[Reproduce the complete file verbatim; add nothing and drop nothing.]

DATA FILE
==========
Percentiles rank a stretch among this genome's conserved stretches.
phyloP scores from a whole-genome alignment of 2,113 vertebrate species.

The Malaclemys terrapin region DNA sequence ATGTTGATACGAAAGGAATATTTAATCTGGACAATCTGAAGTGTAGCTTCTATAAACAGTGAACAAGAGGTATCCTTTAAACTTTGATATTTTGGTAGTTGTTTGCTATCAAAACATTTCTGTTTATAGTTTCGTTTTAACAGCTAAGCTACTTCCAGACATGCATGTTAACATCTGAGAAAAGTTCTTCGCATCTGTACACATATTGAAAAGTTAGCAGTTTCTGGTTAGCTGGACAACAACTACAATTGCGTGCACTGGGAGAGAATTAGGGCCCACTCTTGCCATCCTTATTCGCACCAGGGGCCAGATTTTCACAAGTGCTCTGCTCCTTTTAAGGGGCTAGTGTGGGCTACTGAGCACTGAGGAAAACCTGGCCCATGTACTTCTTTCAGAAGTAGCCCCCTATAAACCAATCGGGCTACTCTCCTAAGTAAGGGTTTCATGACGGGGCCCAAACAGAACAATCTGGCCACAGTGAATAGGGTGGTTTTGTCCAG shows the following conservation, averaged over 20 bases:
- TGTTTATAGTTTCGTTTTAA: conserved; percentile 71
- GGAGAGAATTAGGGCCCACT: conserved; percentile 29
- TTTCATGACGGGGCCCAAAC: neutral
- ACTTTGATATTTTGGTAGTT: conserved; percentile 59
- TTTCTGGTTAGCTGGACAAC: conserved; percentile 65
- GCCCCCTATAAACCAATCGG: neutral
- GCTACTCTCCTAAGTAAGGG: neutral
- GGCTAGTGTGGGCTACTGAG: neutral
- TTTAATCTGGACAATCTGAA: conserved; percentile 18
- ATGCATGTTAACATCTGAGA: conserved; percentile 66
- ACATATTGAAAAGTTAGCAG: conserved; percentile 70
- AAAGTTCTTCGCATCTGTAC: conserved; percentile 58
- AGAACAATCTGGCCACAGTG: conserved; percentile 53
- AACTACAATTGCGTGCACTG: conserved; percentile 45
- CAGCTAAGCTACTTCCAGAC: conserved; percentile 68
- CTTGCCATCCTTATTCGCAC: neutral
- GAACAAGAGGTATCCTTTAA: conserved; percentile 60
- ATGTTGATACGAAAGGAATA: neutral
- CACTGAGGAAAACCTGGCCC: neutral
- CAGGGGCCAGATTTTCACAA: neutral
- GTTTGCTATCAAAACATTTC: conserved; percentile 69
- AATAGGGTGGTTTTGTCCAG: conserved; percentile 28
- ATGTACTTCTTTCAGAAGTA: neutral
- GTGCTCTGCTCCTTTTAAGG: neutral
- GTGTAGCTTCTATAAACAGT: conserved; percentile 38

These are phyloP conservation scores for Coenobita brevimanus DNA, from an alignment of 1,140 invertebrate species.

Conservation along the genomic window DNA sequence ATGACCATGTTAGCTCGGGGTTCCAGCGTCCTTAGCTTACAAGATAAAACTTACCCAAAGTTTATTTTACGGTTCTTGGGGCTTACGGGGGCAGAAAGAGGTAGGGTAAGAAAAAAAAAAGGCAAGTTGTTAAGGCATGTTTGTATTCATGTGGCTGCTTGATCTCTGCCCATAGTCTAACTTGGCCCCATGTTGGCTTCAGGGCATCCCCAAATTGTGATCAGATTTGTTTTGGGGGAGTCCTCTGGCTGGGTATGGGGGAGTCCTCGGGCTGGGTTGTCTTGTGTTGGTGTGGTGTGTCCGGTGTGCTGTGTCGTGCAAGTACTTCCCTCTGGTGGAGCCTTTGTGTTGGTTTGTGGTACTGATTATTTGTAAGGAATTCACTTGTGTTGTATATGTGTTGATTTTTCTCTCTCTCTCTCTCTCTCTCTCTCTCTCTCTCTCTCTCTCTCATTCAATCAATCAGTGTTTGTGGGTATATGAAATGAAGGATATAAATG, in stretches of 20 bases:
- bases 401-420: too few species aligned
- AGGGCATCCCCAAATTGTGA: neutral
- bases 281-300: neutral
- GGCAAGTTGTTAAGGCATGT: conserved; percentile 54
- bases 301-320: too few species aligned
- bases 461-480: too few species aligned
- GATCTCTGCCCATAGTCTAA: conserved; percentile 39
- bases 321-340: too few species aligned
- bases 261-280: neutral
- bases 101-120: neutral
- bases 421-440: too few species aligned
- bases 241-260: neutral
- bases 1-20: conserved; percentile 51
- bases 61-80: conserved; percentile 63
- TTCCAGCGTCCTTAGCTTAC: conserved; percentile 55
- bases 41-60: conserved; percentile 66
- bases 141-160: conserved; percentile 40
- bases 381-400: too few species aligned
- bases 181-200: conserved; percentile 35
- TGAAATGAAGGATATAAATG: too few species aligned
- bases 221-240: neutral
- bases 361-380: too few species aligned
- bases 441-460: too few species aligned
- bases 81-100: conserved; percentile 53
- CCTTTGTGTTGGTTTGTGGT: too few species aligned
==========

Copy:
Percentiles rank a stretch among this genome's conserved stretches.
phyloP scores from a whole-genome alignment of 2,113 vertebrate species.

The Malaclemys terrapin region DNA sequence ATGTTGATACGAAAGGAATATTTAATCTGGACAATCTGAAGTGTAGCTTCTATAAACAGTGAACAAGAGGTATCCTTTAAACTTTGATATTTTGGTAGTTGTTTGCTATCAAAACATTTCTGTTTATAGTTTCGTTTTAACAGCTAAGCTACTTCCAGACATGCATGTTAACATCTGAGAAAAGTTCTTCGCATCTGTACACATATTGAAAAGTTAGCAGTTTCTGGTTAGCTGGACAACAACTACAATTGCGTGCACTGGGAGAGAATTAGGGCCCACTCTTGCCATCCTTATTCGCACCAGGGGCCAGATTTTCACAAGTGCTCTGCTCCTTTTAAGGGGCTAGTGTGGGCTACTGAGCACTGAGGAAAACCTGGCCCATGTACTTCTTTCAGAAGTAGCCCCCTATAAACCAATCGGGCTACTCTCCTAAGTAAGGGTTTCATGACGGGGCCCAAACAGAACAATCTGGCCACAGTGAATAGGGTGGTTTTGTCCAG shows the following conservation, averaged over 20 bases:
- TGTTTATAGTTTCGTTTTAA: conserved; percentile 71
- GGAGAGAATTAGGGCCCACT: conserved; percentile 29
- TTTCATGACGGGGCCCAAAC: neutral
- ACTTTGATATTTTGGTAGTT: conserved; percentile 59
- TTTCTGGTTAGCTGGACAAC: conserved; percentile 65
- GCCCCCTATAAACCAATCGG: neutral
- GCTACTCTCCTAAGTAAGGG: neutral
- GGCTAGTGTGGGCTACTGAG: neutral
- TTTAATCTGGACAATCTGAA: conserved; percentile 18
- ATGCATGTTAACATCTGAGA: conserved; percentile 66
- ACATATTGAAAAGTTAGCAG: conserved; percentile 70
- AAAGTTCTTCGCATCTGTAC: conserved; percentile 58
- AGAACAATCTGGCCACAGTG: conserved; percentile 53
- AACTACAATTGCGTGCACTG: conserved; percentile 45
- CAGCTAAGCTACTTCCAGAC: conserved; percentile 68
- CTTGCCATCCTTATTCGCAC: neutral
- GAACAAGAGGTATCCTTTAA: conserved; percentile 60
- ATGTTGATACGAAAGGAATA: neutral
- CACTGAGGAAAACCTGGCCC: neutral
- CAGGGGCCAGATTTTCACAA: neutral
- GTTTGCTATCAAAACATTTC: conserved; percentile 69
- AATAGGGTGGTTTTGTCCAG: conserved; percentile 28
- ATGTACTTCTTTCAGAAGTA: neutral
- GTGCTCTGCTCCTTTTAAGG: neutral
- GTGTAGCTTCTATAAACAGT: conserved; percentile 38

These are phyloP conservation scores for Coenobita brevimanus DNA, from an alignment of 1,140 invertebrate species.

Conservation along the genomic window DNA sequence ATGACCATGTTAGCTCGGGGTTCCAGCGTCCTTAGCTTACAAGATAAAACTTACCCAAAGTTTATTTTACGGTTCTTGGGGCTTACGGGGGCAGAAAGAGGTAGGGTAAGAAAAAAAAAAGGCAAGTTGTTAAGGCATGTTTGTATTCATGTGGCTGCTTGATCTCTGCCCATAGTCTAACTTGGCCCCATGTTGGCTTCAGGGCATCCCCAAATTGTGATCAGATTTGTTTTGGGGGAGTCCTCTGGCTGGGTATGGGGGAGTCCTCGGGCTGGGTTGTCTTGTGTTGGTGTGGTGTGTCCGGTGTGCTGTGTCGTGCAAGTACTTCCCTCTGGTGGAGCCTTTGTGTTGGTTTGTGGTACTGATTATTTGTAAGGAATTCACTTGTGTTGTATATGTGTTGATTTTTCTCTCTCTCTCTCTCTCTCTCTCTCTCTCTCTCTCTCTCTCTCATTCAATCAATCAGTGTTTGTGGGTATATGAAATGAAGGATATAAATG, in stretches of 20 bases:
- bases 401-420: too few species aligned
- AGGGCATCCCCAAATTGTGA: neutral
- bases 281-300: neutral
- GGCAAGTTGTTAAGGCATGT: conserved; percentile 54
- bases 301-320: too few species aligned
- bases 461-480: too few species aligned
- GATCTCTGCCCATAGTCTAA: conserved; percentile 39
- bases 321-340: too few species aligned
- bases 261-280: neutral
- bases 101-120: neutral
- bases 421-440: too few species aligned
- bases 241-260: neutral
- bases 1-20: conserved; percentile 51
- bases 61-80: conserved; percentile 63
- TTCCAGCGTCCTTAGCTTAC: conserved; percentile 55
- bases 41-60: conserved; percentile 66
- bases 141-160: conserved; percentile 40
- bases 381-400: too few species aligned
- bases 181-200: conserved; percentile 35
- TGAAATGAAGGATATAAATG: too few species aligned
- bases 221-240: neutral
- bases 361-380: too few species aligned
- bases 441-460: too few species aligned
- bases 81-100: conserved; percentile 53
- CCTTTGTGTTGGTTTGTGGT: too few species aligned